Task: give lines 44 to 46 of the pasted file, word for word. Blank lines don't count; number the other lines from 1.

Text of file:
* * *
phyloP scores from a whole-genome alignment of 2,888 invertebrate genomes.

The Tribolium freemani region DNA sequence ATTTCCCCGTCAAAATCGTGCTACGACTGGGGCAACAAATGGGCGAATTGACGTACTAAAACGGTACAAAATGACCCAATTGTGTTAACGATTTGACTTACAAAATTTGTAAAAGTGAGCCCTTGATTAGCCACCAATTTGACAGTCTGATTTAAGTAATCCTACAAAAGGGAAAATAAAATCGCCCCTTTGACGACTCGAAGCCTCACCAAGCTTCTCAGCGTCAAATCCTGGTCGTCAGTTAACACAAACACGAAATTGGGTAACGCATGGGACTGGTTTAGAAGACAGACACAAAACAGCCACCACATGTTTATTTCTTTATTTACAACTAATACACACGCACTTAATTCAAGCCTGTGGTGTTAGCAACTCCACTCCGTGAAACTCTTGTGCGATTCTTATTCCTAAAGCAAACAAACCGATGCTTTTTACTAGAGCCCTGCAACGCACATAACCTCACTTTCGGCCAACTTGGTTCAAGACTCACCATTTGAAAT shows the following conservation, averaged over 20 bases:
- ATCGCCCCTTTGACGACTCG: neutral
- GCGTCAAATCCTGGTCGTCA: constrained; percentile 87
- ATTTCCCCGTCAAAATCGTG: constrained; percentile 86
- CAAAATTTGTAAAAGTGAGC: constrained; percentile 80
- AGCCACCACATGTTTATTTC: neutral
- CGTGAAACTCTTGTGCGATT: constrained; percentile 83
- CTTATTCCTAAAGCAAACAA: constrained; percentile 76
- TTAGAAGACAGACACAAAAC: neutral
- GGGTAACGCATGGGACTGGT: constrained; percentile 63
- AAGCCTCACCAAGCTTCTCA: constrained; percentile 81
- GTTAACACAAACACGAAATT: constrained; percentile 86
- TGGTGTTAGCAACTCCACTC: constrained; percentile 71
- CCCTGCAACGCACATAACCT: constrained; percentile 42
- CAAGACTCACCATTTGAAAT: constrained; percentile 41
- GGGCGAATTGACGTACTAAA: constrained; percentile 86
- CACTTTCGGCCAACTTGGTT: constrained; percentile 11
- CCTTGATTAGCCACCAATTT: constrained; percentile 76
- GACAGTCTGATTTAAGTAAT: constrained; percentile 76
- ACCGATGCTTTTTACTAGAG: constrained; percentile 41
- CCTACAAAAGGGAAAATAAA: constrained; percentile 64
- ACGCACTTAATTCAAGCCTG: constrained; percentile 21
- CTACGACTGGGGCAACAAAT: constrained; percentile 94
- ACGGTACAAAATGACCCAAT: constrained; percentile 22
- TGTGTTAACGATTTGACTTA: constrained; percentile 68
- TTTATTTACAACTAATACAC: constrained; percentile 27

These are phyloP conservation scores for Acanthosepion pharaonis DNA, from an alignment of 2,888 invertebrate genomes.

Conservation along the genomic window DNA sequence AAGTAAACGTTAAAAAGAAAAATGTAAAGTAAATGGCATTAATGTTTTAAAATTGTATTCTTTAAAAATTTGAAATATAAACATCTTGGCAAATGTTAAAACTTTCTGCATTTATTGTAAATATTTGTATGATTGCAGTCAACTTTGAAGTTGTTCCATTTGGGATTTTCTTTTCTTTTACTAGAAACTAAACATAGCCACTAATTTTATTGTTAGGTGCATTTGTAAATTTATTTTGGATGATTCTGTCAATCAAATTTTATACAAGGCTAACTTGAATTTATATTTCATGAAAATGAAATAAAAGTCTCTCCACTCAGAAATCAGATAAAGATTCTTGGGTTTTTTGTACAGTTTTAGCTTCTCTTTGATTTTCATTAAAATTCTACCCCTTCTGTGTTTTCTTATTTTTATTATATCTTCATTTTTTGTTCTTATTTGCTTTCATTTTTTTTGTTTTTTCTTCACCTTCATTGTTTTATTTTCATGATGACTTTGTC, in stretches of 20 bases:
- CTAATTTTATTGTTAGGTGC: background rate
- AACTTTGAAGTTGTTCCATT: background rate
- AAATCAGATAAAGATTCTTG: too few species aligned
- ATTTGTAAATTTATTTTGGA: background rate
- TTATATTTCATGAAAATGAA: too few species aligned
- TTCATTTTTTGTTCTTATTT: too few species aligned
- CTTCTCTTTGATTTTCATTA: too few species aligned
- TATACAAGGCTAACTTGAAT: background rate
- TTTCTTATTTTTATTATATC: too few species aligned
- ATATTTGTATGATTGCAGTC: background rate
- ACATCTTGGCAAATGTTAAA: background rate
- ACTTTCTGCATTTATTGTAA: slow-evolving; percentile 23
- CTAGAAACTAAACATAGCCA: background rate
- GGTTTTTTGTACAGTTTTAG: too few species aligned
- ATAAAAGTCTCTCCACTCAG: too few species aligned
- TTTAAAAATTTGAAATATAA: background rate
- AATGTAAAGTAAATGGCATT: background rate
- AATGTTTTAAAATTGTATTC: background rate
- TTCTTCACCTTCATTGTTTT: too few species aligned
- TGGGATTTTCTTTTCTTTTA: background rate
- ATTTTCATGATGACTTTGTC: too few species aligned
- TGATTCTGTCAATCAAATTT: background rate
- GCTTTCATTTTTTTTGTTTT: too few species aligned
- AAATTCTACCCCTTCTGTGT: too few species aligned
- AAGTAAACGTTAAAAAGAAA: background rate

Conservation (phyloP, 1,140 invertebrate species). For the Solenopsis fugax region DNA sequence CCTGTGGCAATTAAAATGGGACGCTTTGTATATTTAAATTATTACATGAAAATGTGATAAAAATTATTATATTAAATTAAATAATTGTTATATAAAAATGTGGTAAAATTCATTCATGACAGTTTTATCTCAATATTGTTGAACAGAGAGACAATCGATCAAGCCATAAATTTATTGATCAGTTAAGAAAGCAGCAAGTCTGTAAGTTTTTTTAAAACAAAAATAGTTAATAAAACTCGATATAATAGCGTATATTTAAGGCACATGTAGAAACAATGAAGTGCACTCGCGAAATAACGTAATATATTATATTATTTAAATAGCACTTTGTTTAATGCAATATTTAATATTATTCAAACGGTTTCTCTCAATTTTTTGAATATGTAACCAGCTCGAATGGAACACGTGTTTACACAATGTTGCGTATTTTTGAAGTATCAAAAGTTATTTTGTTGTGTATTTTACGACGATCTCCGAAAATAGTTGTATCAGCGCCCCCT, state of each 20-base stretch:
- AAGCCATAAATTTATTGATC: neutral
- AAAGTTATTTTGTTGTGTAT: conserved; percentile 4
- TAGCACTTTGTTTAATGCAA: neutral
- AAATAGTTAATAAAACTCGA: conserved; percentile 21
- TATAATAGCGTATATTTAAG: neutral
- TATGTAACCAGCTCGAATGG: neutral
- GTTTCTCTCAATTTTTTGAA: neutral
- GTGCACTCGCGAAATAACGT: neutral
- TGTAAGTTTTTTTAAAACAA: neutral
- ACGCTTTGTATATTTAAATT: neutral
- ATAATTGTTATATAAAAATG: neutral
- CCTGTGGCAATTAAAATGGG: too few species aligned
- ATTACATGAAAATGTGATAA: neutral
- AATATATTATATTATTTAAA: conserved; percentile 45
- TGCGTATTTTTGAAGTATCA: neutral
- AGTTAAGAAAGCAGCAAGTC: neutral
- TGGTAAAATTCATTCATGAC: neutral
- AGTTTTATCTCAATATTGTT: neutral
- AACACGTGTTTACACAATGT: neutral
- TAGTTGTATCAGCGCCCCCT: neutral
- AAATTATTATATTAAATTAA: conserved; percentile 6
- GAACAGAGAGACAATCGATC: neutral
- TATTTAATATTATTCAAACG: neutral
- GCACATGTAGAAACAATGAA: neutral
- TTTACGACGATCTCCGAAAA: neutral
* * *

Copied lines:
- ATAAAAGTCTCTCCACTCAG: too few species aligned
- TTTAAAAATTTGAAATATAA: background rate
- AATGTAAAGTAAATGGCATT: background rate